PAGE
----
Tribute to Jerry Coleman, Pro Athlete, Announcer, Veteran of Two Wars
“You can hang a star on that one!”
San Diego Padres announcer Jerry Coleman used that phrase whenever an outstanding play was made on the baseball field. It was one of the most famous and endearing of his many “Colemanisms,” quips that players, the media and especially fans listening to his broadcasts heard and enjoyed for the 41 years that he was a Padres broadcaster. Coleman died Sunday, January 5, 2014, at the age of 89.
He was also an infielder for the New York Yankees from 1949–1957, AP Rookie of the Year in 1949 and the second baseman who served up double plays with Phil Rizzuto on championship Yankee teams that also included Yogi Berra and Joe DiMaggio. He managed the Padres in 1980 and received numerous network broadcast assignments and awards, including the Ford C. Frick award for broadcasting in 2005.
Despite this illustrious 71-year career in baseball—he was also a star multi-sport athlete in San Francisco and was recruited by USC—Jerry’s proudest accomplishments lay elsewhere, in the skies over the war-torn Pacific and Korea. He told me in a 2009 interview:
“Nothing matches the service. That to me was the most important and emotionally traumatic as well as rewarding thing in my life. Baseball had all the World Series but that was just a game.”
Jerry gave up a full scholarship to USC after the Japanese attack on Pearl Harbor and enlisted in the U. S. Navy as soon as he turned 18. During the previous summer he had attracted the attention of the New York Yankees and received a contract, but once he was of age, he was off to the first stages of the Navy’s pilot training program, finally moving over to the Marines and receiving his wings and second lieutenant’s bars on April 1, 1944. He flew in the Pacific through the victory over Japan, returned to baseball, and then left his position as a major leaguer to fly again for the Marines during the Korean War. A promotion and his safe return to Major League Baseball earned him the nickname “the Colonel.”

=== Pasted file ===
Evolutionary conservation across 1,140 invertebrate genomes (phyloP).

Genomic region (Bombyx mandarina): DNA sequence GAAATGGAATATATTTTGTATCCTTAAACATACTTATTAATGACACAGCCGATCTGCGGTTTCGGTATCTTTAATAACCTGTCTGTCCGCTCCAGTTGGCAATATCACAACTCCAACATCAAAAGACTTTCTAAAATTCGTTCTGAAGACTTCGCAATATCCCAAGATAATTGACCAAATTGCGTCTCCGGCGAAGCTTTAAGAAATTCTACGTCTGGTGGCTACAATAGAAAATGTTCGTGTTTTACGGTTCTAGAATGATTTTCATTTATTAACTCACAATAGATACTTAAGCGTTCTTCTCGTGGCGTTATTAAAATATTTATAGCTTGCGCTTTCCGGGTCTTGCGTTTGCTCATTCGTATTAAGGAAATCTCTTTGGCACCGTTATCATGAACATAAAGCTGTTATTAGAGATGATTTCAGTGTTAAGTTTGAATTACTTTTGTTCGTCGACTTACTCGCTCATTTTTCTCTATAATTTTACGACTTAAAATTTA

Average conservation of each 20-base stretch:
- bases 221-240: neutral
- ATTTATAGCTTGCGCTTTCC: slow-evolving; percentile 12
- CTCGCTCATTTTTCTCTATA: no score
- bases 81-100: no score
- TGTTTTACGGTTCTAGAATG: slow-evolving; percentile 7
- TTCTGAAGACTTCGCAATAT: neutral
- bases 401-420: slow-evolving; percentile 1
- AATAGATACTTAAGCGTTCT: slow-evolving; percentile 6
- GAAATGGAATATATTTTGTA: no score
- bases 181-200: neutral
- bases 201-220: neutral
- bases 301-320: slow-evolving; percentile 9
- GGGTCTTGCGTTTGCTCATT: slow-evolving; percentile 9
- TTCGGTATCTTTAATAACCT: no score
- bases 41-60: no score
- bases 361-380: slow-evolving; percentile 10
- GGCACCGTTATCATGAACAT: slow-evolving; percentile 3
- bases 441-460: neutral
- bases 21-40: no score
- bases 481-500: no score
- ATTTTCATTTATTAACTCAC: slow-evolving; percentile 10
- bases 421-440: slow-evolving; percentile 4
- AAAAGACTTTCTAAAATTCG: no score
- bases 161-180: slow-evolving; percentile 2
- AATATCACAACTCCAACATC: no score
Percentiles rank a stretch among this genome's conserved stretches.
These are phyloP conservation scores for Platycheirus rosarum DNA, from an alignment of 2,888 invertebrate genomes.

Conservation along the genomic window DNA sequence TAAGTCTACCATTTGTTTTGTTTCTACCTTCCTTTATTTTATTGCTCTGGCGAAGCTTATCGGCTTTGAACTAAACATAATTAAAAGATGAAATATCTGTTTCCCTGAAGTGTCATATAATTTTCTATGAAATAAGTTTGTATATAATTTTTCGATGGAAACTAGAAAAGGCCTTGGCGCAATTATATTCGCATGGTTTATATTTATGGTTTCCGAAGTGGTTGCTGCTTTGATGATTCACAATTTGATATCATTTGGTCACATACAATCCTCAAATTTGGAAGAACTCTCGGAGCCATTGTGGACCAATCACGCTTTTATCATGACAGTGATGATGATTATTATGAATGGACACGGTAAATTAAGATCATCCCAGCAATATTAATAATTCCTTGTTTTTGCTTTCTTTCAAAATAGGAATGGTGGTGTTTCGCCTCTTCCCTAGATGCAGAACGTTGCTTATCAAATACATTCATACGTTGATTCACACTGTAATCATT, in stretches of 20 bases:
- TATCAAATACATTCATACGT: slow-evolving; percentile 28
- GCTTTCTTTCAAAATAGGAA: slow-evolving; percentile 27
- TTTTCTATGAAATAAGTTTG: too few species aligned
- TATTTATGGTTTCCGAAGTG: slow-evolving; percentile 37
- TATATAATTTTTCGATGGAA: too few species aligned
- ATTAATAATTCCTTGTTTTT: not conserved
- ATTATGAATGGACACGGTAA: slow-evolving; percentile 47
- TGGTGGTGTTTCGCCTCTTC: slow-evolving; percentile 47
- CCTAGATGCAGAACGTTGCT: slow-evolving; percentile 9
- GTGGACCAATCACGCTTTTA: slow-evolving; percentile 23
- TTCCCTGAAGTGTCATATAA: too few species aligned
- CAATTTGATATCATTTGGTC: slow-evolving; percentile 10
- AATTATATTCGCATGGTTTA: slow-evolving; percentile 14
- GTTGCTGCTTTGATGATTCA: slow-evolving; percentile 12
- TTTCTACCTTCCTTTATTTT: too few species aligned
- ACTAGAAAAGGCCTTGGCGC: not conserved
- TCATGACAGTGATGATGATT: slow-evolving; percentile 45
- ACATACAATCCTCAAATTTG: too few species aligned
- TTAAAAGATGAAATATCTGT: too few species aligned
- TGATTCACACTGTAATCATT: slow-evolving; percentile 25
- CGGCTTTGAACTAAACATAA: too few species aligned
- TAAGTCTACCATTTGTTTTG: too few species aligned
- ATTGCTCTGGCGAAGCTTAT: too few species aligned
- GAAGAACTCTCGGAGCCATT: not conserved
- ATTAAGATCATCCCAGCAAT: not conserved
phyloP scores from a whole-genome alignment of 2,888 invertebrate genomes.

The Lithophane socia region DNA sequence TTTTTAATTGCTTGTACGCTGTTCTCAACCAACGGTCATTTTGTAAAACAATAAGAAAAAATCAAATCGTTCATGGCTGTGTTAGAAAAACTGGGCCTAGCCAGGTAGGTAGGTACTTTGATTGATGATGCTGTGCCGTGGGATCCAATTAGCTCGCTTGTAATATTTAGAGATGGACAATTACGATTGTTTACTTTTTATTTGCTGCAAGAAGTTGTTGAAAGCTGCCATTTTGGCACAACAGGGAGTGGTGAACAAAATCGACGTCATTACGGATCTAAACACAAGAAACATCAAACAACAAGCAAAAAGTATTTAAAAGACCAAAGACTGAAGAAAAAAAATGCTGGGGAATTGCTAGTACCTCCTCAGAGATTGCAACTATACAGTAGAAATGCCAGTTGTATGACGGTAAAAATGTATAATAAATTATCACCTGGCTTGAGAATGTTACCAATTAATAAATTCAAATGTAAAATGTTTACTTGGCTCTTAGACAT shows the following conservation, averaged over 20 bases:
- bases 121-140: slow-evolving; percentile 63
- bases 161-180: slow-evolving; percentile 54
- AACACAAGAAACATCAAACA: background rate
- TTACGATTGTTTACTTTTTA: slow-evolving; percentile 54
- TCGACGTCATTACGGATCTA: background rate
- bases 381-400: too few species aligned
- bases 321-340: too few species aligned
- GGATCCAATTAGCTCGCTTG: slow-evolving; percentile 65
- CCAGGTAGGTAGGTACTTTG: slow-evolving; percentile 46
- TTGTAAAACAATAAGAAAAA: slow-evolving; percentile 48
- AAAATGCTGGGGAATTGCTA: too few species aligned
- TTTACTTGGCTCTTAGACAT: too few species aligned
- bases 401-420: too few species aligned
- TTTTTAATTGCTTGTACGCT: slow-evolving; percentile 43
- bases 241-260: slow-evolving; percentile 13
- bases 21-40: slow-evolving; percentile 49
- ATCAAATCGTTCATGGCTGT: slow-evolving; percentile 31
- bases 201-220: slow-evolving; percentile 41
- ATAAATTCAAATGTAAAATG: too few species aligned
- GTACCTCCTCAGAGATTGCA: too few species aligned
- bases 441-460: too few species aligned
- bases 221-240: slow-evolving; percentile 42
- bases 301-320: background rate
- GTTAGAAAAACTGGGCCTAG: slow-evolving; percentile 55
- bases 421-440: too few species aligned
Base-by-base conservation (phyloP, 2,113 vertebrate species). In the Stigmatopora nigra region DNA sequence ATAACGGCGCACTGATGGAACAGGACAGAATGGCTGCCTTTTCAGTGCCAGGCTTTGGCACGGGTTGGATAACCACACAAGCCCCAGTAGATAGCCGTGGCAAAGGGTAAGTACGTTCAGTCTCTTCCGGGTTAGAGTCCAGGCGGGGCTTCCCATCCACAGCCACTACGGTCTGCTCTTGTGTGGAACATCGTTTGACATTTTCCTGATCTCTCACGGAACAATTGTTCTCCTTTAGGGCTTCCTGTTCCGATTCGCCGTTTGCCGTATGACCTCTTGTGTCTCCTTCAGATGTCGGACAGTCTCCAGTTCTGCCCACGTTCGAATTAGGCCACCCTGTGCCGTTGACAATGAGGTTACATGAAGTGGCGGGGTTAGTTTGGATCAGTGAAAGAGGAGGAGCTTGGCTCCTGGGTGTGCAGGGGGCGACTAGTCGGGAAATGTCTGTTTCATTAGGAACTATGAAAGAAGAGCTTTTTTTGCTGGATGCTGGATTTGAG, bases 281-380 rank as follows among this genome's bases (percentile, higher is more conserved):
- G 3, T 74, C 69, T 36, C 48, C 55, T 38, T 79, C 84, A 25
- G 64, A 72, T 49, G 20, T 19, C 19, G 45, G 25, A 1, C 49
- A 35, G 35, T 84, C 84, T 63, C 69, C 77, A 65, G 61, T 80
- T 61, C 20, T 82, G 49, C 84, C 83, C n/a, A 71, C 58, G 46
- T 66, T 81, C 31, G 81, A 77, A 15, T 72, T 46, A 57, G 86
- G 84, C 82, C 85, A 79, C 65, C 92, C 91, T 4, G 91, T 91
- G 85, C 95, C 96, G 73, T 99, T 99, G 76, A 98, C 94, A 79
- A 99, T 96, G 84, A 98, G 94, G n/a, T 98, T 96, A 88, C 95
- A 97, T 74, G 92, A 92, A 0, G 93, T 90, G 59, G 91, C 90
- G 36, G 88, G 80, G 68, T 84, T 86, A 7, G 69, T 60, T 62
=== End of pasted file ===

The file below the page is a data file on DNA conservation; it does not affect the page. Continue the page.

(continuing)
Major League Baseball Commissioner Bud Selig issued the following statement on Sunday, January 5:
“Jerry Coleman was a hero and a role model to myself and countless others in the game of Baseball. He had a memorable, multifaceted career in the National Pastime—as an All-Star during the great Yankees’ dynasty from 1949–1953, a manager and, for more than a half-century, a beloved broadcaster, including as an exemplary ambassador for the San Diego Padres. But above all, Jerry’s decorated service to our country in both World War II and Korea made him an integral part of the Greatest Generation.”
Despite his many citations, medals and awards, Jerry was a modest individual who was quick to credit others. His humility and humor were qualities that he carried always, including in his autobiography, An American Journey: My Life On the Field, In the Air and On the Air, written with Richard Goldstein. Veteran Padres broadcaster Ted Leitner shared the booth with Jerry for many years and knew well the accomplishments and modesty of his broadcast partner. He remarked in 2012, when a statue of Jerry was dedicated at the Padres’ Petco Park (the statue a tribute Jerry was also humbled by):
“I have a theory about Jerry, that there is no one like him in American sports. No one has left their career to fight in combat for their country twice and never once complained. Jerry will always say, ‘Don’t tell anyone I’m special, and don’t tell anyone I’m a hero.’”
(Baseball’s Ted Williams, known as “the Greatest Hitter Who Ever Lived,” also left pro sports twice for military service. He became an instructor during World War II and flew combat missions during the Korean War.—Editor)
Beyond his family and his dog “Gus,” Jerry’s later years were spent with the Padres team he loved. His presence at the ballpark was appreciated by all those around him, including current Padres third baseman Chase Headley:
“Being around him, he was excited every day. He had energy and passion for the game. You could have a conversation with him about a certain play and he’d be right on top of things. [Seeing him] was a bright spot every day.”
A remembrance for Lieutenant Colonel Jerry Coleman was held at the Navy Memorial in Washington, D. C. on January 9 and a flag flew in his honor the same day over the U. S. Capitol. (See photos below from the memorial event.)
On January 18, 2014, the Padres will hold a special Jerry Coleman memorial service at Petco Park.
About the Author
Jay Wertz is a frequent contributor to ArmchairGeneral.com. He has interviewed dozens of World War II veterans for the War Stories book series.